Some brave the elements

December 19, 2009|By MARIE GILBERT

TRI-STATE -- Michael Bohannen had no problem maneuvering the snow-covered streets of Hagerstown's north end on Saturday.

He was traveling on cross-country skis.

Bohannen, who lives on Oak Hill Avenue, said he had been anticipating the weekend storm for several days and was pleased when he awakened to a winter wonderland.

"I know some people aren't happy about the weather, but I'm not one of them," he said. 

Bohannen said cross-country skiing is a relaxing mode of exercise, and when there's little traffic on the streets, "it gives you a different view of the city."

"This is all quite beautiful," he said, making his way down The Terrace. "I'm enjoying the solitude."

Terri Balise and her two children, Eden, 6, and Moira, 4, planned to spend some family time at Woodland Way Park with their sleds and their Irish setter, Duke.


"The kids are so excited about the snow," Balise said. "We lived in Florida for several years, so this is all new to them."

Susan Sowers, swing manager at McDonald's on Northern Avenue, said business had been steady since opening the doors at 6 a.m.

"A lot of people have been shoveling snow and coming in for coffee and breakfast," she said. "It's actually busier than I expected."

Leonard Cooper, who owns a barbershop on Jonathan Street, said he shoveled his way out of his home on Leitersburg Pike to open his business at 6:30 a.m.

"The weather wasn't going to stop me," he said. "I consider it a challenge."

Cooper said he could have closed for the day, "but I've been doing this for 53 years, 23 years at this shop, and I'm here regardless of the weather."

With a shovel thrown over his shoulder, Dwayne Smith of Hagerstown said he wasn't finding very many jobs clearing sidewalks and driveways.

"A lot of people are waiting until the snow stops," he said. "But it doesn't look like it's stopping any time soon."

With Christmas just a few days away, Smith said he thought he might be able to pick up some extra cash.

"I didn't have anything else to do, so I thought I'd get out and get the blood flowing," he said. "Even if I don't get any jobs, the walking is good for me."

Some in Waynesboro, Pa., cited necessity as the reason they got were out in the storm.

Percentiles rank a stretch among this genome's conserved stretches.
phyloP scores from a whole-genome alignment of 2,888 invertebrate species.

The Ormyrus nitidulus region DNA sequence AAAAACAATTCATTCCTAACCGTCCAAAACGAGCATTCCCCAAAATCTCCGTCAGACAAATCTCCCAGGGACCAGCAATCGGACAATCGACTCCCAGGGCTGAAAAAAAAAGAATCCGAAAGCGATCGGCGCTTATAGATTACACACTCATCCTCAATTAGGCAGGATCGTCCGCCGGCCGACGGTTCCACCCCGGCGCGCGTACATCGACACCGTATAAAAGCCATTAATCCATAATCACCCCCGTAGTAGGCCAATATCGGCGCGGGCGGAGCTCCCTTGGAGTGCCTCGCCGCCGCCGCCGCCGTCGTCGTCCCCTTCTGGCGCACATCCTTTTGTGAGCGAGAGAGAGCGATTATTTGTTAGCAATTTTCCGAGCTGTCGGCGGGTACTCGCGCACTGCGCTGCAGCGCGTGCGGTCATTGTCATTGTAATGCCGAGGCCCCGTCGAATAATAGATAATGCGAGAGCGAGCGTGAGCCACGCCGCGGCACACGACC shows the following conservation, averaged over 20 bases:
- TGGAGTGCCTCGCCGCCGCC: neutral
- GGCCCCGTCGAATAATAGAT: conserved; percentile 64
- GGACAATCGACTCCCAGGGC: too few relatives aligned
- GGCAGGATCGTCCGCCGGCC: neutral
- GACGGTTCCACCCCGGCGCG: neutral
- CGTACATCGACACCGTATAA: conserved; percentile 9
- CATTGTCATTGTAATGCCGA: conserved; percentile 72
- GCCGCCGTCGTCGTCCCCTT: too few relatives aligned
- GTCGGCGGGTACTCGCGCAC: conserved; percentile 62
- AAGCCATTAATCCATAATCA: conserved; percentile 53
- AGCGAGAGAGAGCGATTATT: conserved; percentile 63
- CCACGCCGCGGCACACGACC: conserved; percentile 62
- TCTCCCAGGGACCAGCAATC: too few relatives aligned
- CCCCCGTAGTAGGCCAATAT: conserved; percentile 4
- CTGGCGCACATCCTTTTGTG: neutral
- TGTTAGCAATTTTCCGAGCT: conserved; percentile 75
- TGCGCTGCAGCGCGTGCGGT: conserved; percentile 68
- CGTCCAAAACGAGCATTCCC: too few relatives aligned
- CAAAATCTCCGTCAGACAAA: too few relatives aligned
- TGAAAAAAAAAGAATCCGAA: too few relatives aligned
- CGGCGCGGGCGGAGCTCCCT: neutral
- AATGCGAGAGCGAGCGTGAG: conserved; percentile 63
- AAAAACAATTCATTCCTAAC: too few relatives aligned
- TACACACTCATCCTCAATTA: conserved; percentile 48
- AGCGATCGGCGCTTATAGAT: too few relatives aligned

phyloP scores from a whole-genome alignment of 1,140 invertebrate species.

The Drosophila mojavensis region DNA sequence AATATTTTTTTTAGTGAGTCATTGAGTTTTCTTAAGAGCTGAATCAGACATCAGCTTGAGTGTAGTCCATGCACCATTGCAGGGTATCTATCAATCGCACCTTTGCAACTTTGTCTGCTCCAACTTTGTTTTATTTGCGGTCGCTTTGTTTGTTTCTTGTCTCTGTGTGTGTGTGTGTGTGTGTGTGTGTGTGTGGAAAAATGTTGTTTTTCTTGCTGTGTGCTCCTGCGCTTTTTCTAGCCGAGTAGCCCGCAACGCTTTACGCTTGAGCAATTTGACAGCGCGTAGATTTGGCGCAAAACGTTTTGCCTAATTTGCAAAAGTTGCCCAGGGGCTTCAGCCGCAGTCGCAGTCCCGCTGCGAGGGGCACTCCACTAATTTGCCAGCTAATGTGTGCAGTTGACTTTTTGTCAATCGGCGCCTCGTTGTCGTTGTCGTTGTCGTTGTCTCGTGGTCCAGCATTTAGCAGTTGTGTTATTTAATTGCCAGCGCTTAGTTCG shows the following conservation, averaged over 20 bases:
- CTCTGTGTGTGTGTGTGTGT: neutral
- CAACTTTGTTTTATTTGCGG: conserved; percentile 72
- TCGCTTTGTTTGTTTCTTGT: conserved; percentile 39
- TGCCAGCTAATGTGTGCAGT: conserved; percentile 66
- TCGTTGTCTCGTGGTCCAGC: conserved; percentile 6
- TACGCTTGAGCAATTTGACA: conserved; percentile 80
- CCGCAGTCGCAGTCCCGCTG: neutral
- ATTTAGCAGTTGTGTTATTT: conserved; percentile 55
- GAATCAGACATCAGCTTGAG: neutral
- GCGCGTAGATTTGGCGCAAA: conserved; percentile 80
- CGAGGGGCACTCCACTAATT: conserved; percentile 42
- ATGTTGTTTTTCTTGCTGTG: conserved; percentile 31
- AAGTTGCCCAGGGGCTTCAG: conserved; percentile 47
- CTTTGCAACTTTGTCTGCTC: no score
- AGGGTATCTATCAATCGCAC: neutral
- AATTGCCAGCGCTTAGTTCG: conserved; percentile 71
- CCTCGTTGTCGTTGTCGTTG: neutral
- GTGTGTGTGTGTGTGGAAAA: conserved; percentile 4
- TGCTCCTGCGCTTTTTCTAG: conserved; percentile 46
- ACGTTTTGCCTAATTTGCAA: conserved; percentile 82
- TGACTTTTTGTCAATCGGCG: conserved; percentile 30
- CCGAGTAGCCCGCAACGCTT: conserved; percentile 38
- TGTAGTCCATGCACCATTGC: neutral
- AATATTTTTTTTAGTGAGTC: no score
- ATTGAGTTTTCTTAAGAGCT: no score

"I wouldn't be out if I didn't have to be," Mike Fitzpatrick said as he pumped gas at Turkey Hill.

Fitzpatrick of Chambersburg, Pa., is a doctor who was on call at Waynesboro Hospital.

He said he hoped to spend time playing outdoors with his two children, who had already started their snowy playtime in the morning.

David Green of Waynesboro wanted to spend the afternoon cross-country skiing at Rotary Park at Wayne Gardens in the south end of town. He said cross-country skiing can be accomplished anywhere there is at least four inches of snow.

First he needed to finish clearing snow from the sidewalk in front of a West Main Street property owned by his wife.

"I'm a snow lover anyway, so I love it," Green said.

Duane Rosenberry of Waynesboro previously lived in Alaska for 18 months.

"It kind of reminds me of Alaska today. This is one of the biggest storms I've seen here in a long time," he said.

"I don't think it's too bad," said Shawn Hurd, of Waynesboro.

Hurd said he had to pick up a registered letter from the Waynesboro Post Office, so he ventured out in his four-wheel-drive vehicle.

"If not for that (letter), I don't know if I would've gone out," he said.

Wendy Fogle of Greencastle, Pa., said she parked her car and planned to walk until the roads were cleared.

"I've been out enjoying it," she said.

One man in Waynesboro was wearing shorts while shoveling his sidewalk. He said he wore pants when he first shoveled, then headed outside in the shorts for a quick second round of snow remova

Staff writers Dave McMillion and Jennifer Fitch contributed to this story.

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